What is five minus 3?

2020-11-06 06:03:52

Peter Atherton

I missed the Unhide Macro
Sub UnhideRC()
With ActiveSheet
.Rows.Hidden = False
.Columns.Hidden = False
End With
End Sub

2020-11-06 06:01:06

Peter Atherton

Interest Comments by all.
Starting from the top.
Alex B. I managed to hide all the rows, not woken properly, so needed a macro to unhide them.
Charles Pegman, You can also set the Column width to 0.5 (Excel changes it to 0.43) and you will hardly notice. However, I would hide the column and unhide it in the macro before running the code and then rehiding it at the end. (See Test code)
Tamara Powel; Neat idea! I hadn't thought of that.

Sub WorkWithHidden()
Dim rg As Range, c As Range, lrow As Long
With Application
.ScreenUpdating = False
End With
'test code
lrow = Cells(Rows.Count, "C").End(xlUp).Row
Set rg = Range(Cells(1, 3), Cells(lrow, "C"))
For Each c In rg
Debug.Print c
[C:C].Columns.Hidden = True
End Sub

2020-11-05 10:19:48

Ronald Jordan

The instructions to hide / unhide rows also applies to columns.

2016-12-04 22:42:10

Alex B

The tip should work for unhiding the first row or column in a table unless its also the first row or column in the spreadsheet.

In Excel 2010, what works for me if Row 1 is hidden is to hover over the top left corner (the select all corner) and then lower you cursor until you get to the bottom margin of that square at which point the cursor changes to a double line with arrows in both directions. Double click and it will unhide the row.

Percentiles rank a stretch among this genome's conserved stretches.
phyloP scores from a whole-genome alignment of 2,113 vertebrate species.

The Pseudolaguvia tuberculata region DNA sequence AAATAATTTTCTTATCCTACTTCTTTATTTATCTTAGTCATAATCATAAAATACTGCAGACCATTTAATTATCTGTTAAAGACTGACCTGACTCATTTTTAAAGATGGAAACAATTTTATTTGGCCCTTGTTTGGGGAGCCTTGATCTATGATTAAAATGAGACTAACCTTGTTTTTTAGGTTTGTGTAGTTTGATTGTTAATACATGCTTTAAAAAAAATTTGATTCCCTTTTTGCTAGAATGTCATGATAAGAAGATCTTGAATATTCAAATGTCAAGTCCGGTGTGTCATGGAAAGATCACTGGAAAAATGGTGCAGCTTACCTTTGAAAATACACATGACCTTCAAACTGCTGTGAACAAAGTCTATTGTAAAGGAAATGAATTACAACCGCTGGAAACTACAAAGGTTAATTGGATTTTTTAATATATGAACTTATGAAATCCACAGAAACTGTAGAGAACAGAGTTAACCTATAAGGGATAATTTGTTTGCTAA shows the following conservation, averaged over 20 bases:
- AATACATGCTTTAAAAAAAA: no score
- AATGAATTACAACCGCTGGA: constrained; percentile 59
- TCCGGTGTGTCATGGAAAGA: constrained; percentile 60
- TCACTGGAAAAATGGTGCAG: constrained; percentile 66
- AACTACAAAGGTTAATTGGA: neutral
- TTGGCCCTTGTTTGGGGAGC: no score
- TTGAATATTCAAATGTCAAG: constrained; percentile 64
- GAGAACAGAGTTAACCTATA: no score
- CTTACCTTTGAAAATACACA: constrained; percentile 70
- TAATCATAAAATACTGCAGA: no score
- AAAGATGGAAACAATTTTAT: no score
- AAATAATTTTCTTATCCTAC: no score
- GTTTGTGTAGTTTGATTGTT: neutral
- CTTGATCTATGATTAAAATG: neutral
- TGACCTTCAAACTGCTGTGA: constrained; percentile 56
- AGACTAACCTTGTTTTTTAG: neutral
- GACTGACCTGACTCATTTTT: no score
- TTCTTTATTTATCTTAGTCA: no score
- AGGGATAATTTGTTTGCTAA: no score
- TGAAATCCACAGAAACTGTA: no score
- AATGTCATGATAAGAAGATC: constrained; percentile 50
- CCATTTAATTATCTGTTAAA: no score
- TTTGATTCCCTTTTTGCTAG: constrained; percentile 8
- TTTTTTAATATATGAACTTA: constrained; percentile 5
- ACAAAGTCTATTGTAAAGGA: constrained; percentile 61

This works for columns as well but you would move to the right hand side of that box for the cursor to change. I do find you need to need to scroll the sheet left to show the now unhidden first column.
The cursor change doesn't happen if there is nothing hidden in the direction you are trying to unhide.

You can also do <F5> a1 OK and then unhide but the above is easier. (ie Goto the hidden cell a1)

2016-11-30 05:56:40

Charles Pegman

I have a worksheet where I use a macro to copy data from a "booking" sheet to an "invoice" sheet.
I hid some columns on the booking sheet to make things clearer and the invoices stopped working properly. After investigation it turns out that columns with width=0 are ignored by the macro, so all the subsequent cells are in the wrong place (by the number of cols hidden).
My fix is, rather than use "hide", I reset the width to 1 pixel. Not as neat on the screen but saves having to recode the macro.

2016-11-29 16:31:27

Tamara Power

If the first row is hidden, you can click the triangle in the top left corner to select the whole sheet, then right click on the row numbers and select unhide.

I'm with Alex though, I almost never hide rows or columns, I just group them so that they won't show. If I need hidden areas for formulas or lookup tables (for data validation drop down lists for example) I just put them all in named ranges on a new sheet. If it needs to be hidden then I can hide the whole sheet and not copy something over a hidden field by mistake.

2016-11-26 16:53:51

James Turner

The easiest way to hide a row is to highlight the row or rows, right click, and select hide. To unhide, highlight the visible rows on both sides of the hidden, right click and select unhide.

2016-11-26 13:37:00

Sheryl L

This method does not work for unhiding the first row or column in a table.

2016-11-26 06:03:04

Alex B

Its worth considering using Data > Group to hide the rows because that gives you a visual queue that you have rows hidden, as well as a toggle switch to hide and unhide the rows.

This Site

Got a version of Excel that uses the ribbon interface (Excel 2007 or later)? This site is for you! If you use an earlier version of Excel, visit our ExcelTips site focusing on the menu interface.

Newest Tips

FREE SERVICE: Get tips like this every week in ExcelTips, a free productivity newsletter. Enter your address and click "Subscribe."

(Your e-mail address is not shared with anyone, ever.)

View the most recent newsletter.